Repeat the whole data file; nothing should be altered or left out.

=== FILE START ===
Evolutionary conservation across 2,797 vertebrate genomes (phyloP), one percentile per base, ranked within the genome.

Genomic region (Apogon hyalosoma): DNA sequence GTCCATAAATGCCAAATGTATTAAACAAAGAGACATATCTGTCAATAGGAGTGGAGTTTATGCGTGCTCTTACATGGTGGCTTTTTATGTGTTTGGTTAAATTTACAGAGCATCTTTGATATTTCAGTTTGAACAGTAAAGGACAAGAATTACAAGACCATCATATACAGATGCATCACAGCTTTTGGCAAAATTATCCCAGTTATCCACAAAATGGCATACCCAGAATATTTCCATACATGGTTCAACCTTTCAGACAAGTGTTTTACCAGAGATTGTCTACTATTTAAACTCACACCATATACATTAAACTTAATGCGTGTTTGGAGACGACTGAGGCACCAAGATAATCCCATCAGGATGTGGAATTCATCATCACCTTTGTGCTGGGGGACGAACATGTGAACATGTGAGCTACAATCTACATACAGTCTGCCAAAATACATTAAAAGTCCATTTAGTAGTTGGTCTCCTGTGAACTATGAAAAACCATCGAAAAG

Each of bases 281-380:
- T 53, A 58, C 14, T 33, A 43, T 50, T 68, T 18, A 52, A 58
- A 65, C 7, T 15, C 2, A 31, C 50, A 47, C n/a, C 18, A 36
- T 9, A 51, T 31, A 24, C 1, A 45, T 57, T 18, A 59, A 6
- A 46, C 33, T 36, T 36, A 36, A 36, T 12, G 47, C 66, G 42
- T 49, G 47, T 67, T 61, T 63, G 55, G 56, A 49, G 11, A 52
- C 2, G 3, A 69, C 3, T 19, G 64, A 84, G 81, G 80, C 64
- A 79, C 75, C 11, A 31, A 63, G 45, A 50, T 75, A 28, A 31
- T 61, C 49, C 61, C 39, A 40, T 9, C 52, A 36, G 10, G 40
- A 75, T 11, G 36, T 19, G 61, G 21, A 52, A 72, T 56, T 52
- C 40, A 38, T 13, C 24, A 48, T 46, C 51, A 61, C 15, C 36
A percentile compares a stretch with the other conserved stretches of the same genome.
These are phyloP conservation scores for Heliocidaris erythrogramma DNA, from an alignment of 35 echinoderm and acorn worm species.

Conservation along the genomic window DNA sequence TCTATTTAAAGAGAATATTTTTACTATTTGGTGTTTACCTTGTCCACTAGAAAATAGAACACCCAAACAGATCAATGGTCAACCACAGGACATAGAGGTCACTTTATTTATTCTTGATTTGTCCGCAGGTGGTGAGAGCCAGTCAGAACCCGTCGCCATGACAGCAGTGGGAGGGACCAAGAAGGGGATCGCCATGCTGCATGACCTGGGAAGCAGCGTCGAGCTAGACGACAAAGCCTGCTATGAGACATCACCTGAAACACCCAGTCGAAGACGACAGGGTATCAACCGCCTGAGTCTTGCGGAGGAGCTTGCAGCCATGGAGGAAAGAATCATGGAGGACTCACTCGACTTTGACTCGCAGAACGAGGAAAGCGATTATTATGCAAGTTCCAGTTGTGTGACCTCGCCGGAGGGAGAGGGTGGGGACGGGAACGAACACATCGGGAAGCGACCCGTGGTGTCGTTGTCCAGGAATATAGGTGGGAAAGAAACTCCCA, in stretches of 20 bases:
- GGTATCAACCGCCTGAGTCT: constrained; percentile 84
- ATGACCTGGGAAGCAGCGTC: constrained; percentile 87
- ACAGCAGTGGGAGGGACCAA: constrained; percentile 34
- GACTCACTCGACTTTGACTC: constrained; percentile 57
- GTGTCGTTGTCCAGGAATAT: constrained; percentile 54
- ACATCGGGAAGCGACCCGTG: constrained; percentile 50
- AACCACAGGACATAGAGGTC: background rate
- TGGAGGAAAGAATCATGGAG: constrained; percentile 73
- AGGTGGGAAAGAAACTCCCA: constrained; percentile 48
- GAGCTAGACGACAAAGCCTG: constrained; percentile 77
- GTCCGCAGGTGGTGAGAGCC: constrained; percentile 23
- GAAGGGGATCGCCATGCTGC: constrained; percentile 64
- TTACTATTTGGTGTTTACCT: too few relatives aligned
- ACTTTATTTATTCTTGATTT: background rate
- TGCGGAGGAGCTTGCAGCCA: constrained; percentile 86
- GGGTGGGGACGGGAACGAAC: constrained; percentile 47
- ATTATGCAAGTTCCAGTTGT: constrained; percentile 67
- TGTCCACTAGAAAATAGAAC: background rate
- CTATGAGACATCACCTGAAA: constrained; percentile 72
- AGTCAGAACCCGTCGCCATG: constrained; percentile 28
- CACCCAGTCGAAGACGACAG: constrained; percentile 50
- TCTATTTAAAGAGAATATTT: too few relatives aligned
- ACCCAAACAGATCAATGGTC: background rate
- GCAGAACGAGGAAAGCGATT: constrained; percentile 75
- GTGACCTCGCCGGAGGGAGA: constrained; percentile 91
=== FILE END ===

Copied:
Evolutionary conservation across 2,797 vertebrate genomes (phyloP), one percentile per base, ranked within the genome.

Genomic region (Apogon hyalosoma): DNA sequence GTCCATAAATGCCAAATGTATTAAACAAAGAGACATATCTGTCAATAGGAGTGGAGTTTATGCGTGCTCTTACATGGTGGCTTTTTATGTGTTTGGTTAAATTTACAGAGCATCTTTGATATTTCAGTTTGAACAGTAAAGGACAAGAATTACAAGACCATCATATACAGATGCATCACAGCTTTTGGCAAAATTATCCCAGTTATCCACAAAATGGCATACCCAGAATATTTCCATACATGGTTCAACCTTTCAGACAAGTGTTTTACCAGAGATTGTCTACTATTTAAACTCACACCATATACATTAAACTTAATGCGTGTTTGGAGACGACTGAGGCACCAAGATAATCCCATCAGGATGTGGAATTCATCATCACCTTTGTGCTGGGGGACGAACATGTGAACATGTGAGCTACAATCTACATACAGTCTGCCAAAATACATTAAAAGTCCATTTAGTAGTTGGTCTCCTGTGAACTATGAAAAACCATCGAAAAG

Each of bases 281-380:
- T 53, A 58, C 14, T 33, A 43, T 50, T 68, T 18, A 52, A 58
- A 65, C 7, T 15, C 2, A 31, C 50, A 47, C n/a, C 18, A 36
- T 9, A 51, T 31, A 24, C 1, A 45, T 57, T 18, A 59, A 6
- A 46, C 33, T 36, T 36, A 36, A 36, T 12, G 47, C 66, G 42
- T 49, G 47, T 67, T 61, T 63, G 55, G 56, A 49, G 11, A 52
- C 2, G 3, A 69, C 3, T 19, G 64, A 84, G 81, G 80, C 64
- A 79, C 75, C 11, A 31, A 63, G 45, A 50, T 75, A 28, A 31
- T 61, C 49, C 61, C 39, A 40, T 9, C 52, A 36, G 10, G 40
- A 75, T 11, G 36, T 19, G 61, G 21, A 52, A 72, T 56, T 52
- C 40, A 38, T 13, C 24, A 48, T 46, C 51, A 61, C 15, C 36
A percentile compares a stretch with the other conserved stretches of the same genome.
These are phyloP conservation scores for Heliocidaris erythrogramma DNA, from an alignment of 35 echinoderm and acorn worm species.

Conservation along the genomic window DNA sequence TCTATTTAAAGAGAATATTTTTACTATTTGGTGTTTACCTTGTCCACTAGAAAATAGAACACCCAAACAGATCAATGGTCAACCACAGGACATAGAGGTCACTTTATTTATTCTTGATTTGTCCGCAGGTGGTGAGAGCCAGTCAGAACCCGTCGCCATGACAGCAGTGGGAGGGACCAAGAAGGGGATCGCCATGCTGCATGACCTGGGAAGCAGCGTCGAGCTAGACGACAAAGCCTGCTATGAGACATCACCTGAAACACCCAGTCGAAGACGACAGGGTATCAACCGCCTGAGTCTTGCGGAGGAGCTTGCAGCCATGGAGGAAAGAATCATGGAGGACTCACTCGACTTTGACTCGCAGAACGAGGAAAGCGATTATTATGCAAGTTCCAGTTGTGTGACCTCGCCGGAGGGAGAGGGTGGGGACGGGAACGAACACATCGGGAAGCGACCCGTGGTGTCGTTGTCCAGGAATATAGGTGGGAAAGAAACTCCCA, in stretches of 20 bases:
- GGTATCAACCGCCTGAGTCT: constrained; percentile 84
- ATGACCTGGGAAGCAGCGTC: constrained; percentile 87
- ACAGCAGTGGGAGGGACCAA: constrained; percentile 34
- GACTCACTCGACTTTGACTC: constrained; percentile 57
- GTGTCGTTGTCCAGGAATAT: constrained; percentile 54
- ACATCGGGAAGCGACCCGTG: constrained; percentile 50
- AACCACAGGACATAGAGGTC: background rate
- TGGAGGAAAGAATCATGGAG: constrained; percentile 73
- AGGTGGGAAAGAAACTCCCA: constrained; percentile 48
- GAGCTAGACGACAAAGCCTG: constrained; percentile 77
- GTCCGCAGGTGGTGAGAGCC: constrained; percentile 23
- GAAGGGGATCGCCATGCTGC: constrained; percentile 64
- TTACTATTTGGTGTTTACCT: too few relatives aligned
- ACTTTATTTATTCTTGATTT: background rate
- TGCGGAGGAGCTTGCAGCCA: constrained; percentile 86
- GGGTGGGGACGGGAACGAAC: constrained; percentile 47
- ATTATGCAAGTTCCAGTTGT: constrained; percentile 67
- TGTCCACTAGAAAATAGAAC: background rate
- CTATGAGACATCACCTGAAA: constrained; percentile 72
- AGTCAGAACCCGTCGCCATG: constrained; percentile 28
- CACCCAGTCGAAGACGACAG: constrained; percentile 50
- TCTATTTAAAGAGAATATTT: too few relatives aligned
- ACCCAAACAGATCAATGGTC: background rate
- GCAGAACGAGGAAAGCGATT: constrained; percentile 75
- GTGACCTCGCCGGAGGGAGA: constrained; percentile 91